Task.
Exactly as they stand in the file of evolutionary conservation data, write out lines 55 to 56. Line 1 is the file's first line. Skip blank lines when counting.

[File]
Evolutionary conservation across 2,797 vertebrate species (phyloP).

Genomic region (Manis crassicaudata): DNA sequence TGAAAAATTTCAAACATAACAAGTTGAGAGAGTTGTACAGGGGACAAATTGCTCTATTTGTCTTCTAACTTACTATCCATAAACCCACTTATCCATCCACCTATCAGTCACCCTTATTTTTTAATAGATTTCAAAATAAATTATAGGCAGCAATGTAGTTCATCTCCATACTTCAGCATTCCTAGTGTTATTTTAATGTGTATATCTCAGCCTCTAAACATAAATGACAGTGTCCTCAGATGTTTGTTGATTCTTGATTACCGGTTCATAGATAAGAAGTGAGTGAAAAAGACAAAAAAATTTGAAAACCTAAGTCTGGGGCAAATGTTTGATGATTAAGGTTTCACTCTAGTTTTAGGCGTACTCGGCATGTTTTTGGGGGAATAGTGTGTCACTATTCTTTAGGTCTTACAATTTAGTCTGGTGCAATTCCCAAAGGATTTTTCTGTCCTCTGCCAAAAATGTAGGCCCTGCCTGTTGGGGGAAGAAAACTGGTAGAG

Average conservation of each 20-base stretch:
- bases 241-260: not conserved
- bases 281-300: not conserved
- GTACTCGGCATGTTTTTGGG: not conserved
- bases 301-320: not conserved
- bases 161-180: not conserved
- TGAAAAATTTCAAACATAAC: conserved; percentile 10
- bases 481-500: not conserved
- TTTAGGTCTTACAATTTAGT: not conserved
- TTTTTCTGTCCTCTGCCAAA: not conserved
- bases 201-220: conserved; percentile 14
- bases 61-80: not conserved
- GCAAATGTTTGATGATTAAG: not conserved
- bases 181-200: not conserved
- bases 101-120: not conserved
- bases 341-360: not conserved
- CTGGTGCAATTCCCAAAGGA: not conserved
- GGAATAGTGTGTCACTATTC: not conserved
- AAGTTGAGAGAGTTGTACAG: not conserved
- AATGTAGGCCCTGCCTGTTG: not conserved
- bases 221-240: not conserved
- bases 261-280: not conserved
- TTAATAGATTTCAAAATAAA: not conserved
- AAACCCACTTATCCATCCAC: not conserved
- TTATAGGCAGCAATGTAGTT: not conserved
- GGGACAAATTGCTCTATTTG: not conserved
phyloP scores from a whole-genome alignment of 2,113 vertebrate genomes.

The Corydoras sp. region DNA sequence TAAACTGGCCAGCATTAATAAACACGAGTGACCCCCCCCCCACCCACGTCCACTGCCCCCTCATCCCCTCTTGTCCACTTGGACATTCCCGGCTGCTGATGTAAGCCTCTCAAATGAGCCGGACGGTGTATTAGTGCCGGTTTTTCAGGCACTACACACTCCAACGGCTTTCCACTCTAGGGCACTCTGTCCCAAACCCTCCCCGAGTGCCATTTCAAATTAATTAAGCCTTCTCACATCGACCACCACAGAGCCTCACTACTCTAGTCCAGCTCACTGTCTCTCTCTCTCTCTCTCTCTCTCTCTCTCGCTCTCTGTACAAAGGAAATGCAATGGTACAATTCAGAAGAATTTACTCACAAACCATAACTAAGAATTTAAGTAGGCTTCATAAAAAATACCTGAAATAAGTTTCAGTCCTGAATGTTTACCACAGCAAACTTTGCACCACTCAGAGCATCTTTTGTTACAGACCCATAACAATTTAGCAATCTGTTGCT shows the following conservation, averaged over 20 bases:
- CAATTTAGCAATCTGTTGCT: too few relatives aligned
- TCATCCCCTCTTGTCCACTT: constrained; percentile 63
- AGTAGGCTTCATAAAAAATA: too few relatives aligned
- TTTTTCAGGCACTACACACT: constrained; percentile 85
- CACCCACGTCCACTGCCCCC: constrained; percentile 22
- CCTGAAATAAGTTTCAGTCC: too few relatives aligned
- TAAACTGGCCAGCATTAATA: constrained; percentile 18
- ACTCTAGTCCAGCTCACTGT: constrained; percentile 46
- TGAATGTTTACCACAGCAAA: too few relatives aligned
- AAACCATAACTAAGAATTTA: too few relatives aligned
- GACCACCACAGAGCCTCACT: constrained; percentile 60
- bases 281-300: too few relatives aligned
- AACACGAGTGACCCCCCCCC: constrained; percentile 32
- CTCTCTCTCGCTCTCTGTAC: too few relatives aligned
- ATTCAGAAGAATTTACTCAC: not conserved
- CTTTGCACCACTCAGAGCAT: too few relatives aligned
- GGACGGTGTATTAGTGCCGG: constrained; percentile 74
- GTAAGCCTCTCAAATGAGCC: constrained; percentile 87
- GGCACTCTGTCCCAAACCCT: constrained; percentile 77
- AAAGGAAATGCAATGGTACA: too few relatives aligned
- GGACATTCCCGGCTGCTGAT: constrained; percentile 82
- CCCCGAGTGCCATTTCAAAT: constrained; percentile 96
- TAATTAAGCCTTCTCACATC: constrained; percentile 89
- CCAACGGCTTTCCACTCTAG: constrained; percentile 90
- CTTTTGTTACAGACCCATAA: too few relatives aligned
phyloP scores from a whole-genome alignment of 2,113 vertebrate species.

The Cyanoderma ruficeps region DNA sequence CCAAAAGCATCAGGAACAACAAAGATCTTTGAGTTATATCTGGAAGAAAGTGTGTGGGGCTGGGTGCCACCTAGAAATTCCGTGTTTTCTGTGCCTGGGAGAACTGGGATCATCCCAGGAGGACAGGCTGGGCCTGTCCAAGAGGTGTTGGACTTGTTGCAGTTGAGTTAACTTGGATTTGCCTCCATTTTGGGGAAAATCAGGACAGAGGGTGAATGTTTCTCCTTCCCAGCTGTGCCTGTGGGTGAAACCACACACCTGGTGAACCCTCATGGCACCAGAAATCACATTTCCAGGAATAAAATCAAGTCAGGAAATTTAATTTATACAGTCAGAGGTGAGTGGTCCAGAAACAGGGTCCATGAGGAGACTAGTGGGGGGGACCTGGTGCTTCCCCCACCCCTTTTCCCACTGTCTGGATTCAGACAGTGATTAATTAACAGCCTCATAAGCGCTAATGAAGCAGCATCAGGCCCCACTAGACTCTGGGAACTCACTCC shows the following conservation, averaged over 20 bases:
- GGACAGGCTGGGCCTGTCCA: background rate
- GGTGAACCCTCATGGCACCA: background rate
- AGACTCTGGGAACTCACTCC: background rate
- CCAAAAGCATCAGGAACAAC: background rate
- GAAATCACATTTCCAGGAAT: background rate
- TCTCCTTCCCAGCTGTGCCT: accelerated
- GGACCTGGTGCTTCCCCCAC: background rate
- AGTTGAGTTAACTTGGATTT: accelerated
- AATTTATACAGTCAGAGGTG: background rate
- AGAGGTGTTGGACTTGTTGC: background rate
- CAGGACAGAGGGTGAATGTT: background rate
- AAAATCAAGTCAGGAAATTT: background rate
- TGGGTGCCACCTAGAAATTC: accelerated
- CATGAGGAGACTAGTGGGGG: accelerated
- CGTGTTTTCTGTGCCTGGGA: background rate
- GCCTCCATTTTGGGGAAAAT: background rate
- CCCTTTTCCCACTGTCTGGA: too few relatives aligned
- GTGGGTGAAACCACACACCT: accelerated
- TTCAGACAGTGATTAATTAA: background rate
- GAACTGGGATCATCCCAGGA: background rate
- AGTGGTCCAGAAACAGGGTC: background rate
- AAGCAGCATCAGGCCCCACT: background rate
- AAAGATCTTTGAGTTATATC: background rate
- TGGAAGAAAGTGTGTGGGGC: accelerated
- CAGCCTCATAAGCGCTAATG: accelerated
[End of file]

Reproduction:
- CTTTTGTTACAGACCCATAA: too few relatives aligned
phyloP scores from a whole-genome alignment of 2,113 vertebrate species.